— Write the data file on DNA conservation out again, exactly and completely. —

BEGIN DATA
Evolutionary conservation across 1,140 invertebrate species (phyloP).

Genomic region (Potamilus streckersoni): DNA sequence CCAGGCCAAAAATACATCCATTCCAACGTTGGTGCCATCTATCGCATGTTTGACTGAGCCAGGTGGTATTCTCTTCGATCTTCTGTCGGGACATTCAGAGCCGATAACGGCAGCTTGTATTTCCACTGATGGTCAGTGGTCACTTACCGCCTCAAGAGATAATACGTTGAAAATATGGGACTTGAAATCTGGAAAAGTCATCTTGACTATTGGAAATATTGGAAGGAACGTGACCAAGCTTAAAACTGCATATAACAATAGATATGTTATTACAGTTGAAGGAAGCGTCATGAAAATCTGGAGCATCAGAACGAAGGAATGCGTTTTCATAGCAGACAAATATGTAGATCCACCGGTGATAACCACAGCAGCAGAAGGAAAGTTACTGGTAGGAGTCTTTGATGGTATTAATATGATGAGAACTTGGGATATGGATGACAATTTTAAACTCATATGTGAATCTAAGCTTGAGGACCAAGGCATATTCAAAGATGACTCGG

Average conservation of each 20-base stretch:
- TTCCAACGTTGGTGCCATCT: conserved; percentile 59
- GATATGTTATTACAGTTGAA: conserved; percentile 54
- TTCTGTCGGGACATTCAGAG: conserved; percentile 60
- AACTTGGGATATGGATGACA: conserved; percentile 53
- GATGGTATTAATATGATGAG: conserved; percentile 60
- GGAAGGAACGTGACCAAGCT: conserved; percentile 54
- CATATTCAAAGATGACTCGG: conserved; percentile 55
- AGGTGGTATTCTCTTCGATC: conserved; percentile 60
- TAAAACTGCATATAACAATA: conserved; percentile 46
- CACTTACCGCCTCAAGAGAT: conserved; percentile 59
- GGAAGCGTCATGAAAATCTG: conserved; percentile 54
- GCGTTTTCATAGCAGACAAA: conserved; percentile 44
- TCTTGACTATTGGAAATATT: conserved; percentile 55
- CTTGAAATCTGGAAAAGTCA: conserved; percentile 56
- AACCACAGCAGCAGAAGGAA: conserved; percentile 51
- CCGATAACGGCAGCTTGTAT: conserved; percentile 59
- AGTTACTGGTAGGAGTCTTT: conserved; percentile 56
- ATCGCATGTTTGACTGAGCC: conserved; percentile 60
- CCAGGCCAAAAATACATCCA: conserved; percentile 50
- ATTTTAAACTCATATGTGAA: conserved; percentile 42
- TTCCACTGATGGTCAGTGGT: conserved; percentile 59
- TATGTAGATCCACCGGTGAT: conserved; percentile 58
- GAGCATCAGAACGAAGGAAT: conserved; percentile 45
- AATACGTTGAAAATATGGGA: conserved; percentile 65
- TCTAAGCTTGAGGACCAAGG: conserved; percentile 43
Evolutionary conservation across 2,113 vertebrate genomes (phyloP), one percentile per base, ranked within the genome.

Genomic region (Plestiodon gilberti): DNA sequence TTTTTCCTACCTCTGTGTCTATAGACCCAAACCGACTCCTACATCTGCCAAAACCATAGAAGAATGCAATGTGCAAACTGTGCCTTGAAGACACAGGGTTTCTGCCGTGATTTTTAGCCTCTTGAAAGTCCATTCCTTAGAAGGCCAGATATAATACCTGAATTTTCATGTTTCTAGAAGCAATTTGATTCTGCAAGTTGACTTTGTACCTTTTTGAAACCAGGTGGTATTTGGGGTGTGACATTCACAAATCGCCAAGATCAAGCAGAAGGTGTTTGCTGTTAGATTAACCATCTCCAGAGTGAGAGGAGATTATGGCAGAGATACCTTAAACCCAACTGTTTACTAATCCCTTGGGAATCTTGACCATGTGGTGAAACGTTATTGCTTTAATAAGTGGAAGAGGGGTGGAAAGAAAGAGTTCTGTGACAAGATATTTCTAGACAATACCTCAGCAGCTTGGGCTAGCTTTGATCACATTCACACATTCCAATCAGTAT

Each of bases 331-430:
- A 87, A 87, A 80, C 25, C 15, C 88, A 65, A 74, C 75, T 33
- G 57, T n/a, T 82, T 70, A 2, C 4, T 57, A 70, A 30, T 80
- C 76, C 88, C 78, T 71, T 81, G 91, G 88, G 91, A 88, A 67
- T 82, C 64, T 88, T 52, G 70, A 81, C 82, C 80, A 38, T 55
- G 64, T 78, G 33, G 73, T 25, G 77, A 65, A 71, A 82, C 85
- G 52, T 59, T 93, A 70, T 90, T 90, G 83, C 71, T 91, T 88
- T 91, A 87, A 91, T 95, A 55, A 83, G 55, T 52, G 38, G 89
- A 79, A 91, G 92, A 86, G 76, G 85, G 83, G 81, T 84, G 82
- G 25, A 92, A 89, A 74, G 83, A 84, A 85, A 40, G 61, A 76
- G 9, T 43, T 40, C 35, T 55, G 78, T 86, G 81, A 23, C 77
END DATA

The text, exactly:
Evolutionary conservation across 1,140 invertebrate species (phyloP).

Genomic region (Potamilus streckersoni): DNA sequence CCAGGCCAAAAATACATCCATTCCAACGTTGGTGCCATCTATCGCATGTTTGACTGAGCCAGGTGGTATTCTCTTCGATCTTCTGTCGGGACATTCAGAGCCGATAACGGCAGCTTGTATTTCCACTGATGGTCAGTGGTCACTTACCGCCTCAAGAGATAATACGTTGAAAATATGGGACTTGAAATCTGGAAAAGTCATCTTGACTATTGGAAATATTGGAAGGAACGTGACCAAGCTTAAAACTGCATATAACAATAGATATGTTATTACAGTTGAAGGAAGCGTCATGAAAATCTGGAGCATCAGAACGAAGGAATGCGTTTTCATAGCAGACAAATATGTAGATCCACCGGTGATAACCACAGCAGCAGAAGGAAAGTTACTGGTAGGAGTCTTTGATGGTATTAATATGATGAGAACTTGGGATATGGATGACAATTTTAAACTCATATGTGAATCTAAGCTTGAGGACCAAGGCATATTCAAAGATGACTCGG

Average conservation of each 20-base stretch:
- TTCCAACGTTGGTGCCATCT: conserved; percentile 59
- GATATGTTATTACAGTTGAA: conserved; percentile 54
- TTCTGTCGGGACATTCAGAG: conserved; percentile 60
- AACTTGGGATATGGATGACA: conserved; percentile 53
- GATGGTATTAATATGATGAG: conserved; percentile 60
- GGAAGGAACGTGACCAAGCT: conserved; percentile 54
- CATATTCAAAGATGACTCGG: conserved; percentile 55
- AGGTGGTATTCTCTTCGATC: conserved; percentile 60
- TAAAACTGCATATAACAATA: conserved; percentile 46
- CACTTACCGCCTCAAGAGAT: conserved; percentile 59
- GGAAGCGTCATGAAAATCTG: conserved; percentile 54
- GCGTTTTCATAGCAGACAAA: conserved; percentile 44
- TCTTGACTATTGGAAATATT: conserved; percentile 55
- CTTGAAATCTGGAAAAGTCA: conserved; percentile 56
- AACCACAGCAGCAGAAGGAA: conserved; percentile 51
- CCGATAACGGCAGCTTGTAT: conserved; percentile 59
- AGTTACTGGTAGGAGTCTTT: conserved; percentile 56
- ATCGCATGTTTGACTGAGCC: conserved; percentile 60
- CCAGGCCAAAAATACATCCA: conserved; percentile 50
- ATTTTAAACTCATATGTGAA: conserved; percentile 42
- TTCCACTGATGGTCAGTGGT: conserved; percentile 59
- TATGTAGATCCACCGGTGAT: conserved; percentile 58
- GAGCATCAGAACGAAGGAAT: conserved; percentile 45
- AATACGTTGAAAATATGGGA: conserved; percentile 65
- TCTAAGCTTGAGGACCAAGG: conserved; percentile 43
Evolutionary conservation across 2,113 vertebrate genomes (phyloP), one percentile per base, ranked within the genome.

Genomic region (Plestiodon gilberti): DNA sequence TTTTTCCTACCTCTGTGTCTATAGACCCAAACCGACTCCTACATCTGCCAAAACCATAGAAGAATGCAATGTGCAAACTGTGCCTTGAAGACACAGGGTTTCTGCCGTGATTTTTAGCCTCTTGAAAGTCCATTCCTTAGAAGGCCAGATATAATACCTGAATTTTCATGTTTCTAGAAGCAATTTGATTCTGCAAGTTGACTTTGTACCTTTTTGAAACCAGGTGGTATTTGGGGTGTGACATTCACAAATCGCCAAGATCAAGCAGAAGGTGTTTGCTGTTAGATTAACCATCTCCAGAGTGAGAGGAGATTATGGCAGAGATACCTTAAACCCAACTGTTTACTAATCCCTTGGGAATCTTGACCATGTGGTGAAACGTTATTGCTTTAATAAGTGGAAGAGGGGTGGAAAGAAAGAGTTCTGTGACAAGATATTTCTAGACAATACCTCAGCAGCTTGGGCTAGCTTTGATCACATTCACACATTCCAATCAGTAT

Each of bases 331-430:
- A 87, A 87, A 80, C 25, C 15, C 88, A 65, A 74, C 75, T 33
- G 57, T n/a, T 82, T 70, A 2, C 4, T 57, A 70, A 30, T 80
- C 76, C 88, C 78, T 71, T 81, G 91, G 88, G 91, A 88, A 67
- T 82, C 64, T 88, T 52, G 70, A 81, C 82, C 80, A 38, T 55
- G 64, T 78, G 33, G 73, T 25, G 77, A 65, A 71, A 82, C 85
- G 52, T 59, T 93, A 70, T 90, T 90, G 83, C 71, T 91, T 88
- T 91, A 87, A 91, T 95, A 55, A 83, G 55, T 52, G 38, G 89
- A 79, A 91, G 92, A 86, G 76, G 85, G 83, G 81, T 84, G 82
- G 25, A 92, A 89, A 74, G 83, A 84, A 85, A 40, G 61, A 76
- G 9, T 43, T 40, C 35, T 55, G 78, T 86, G 81, A 23, C 77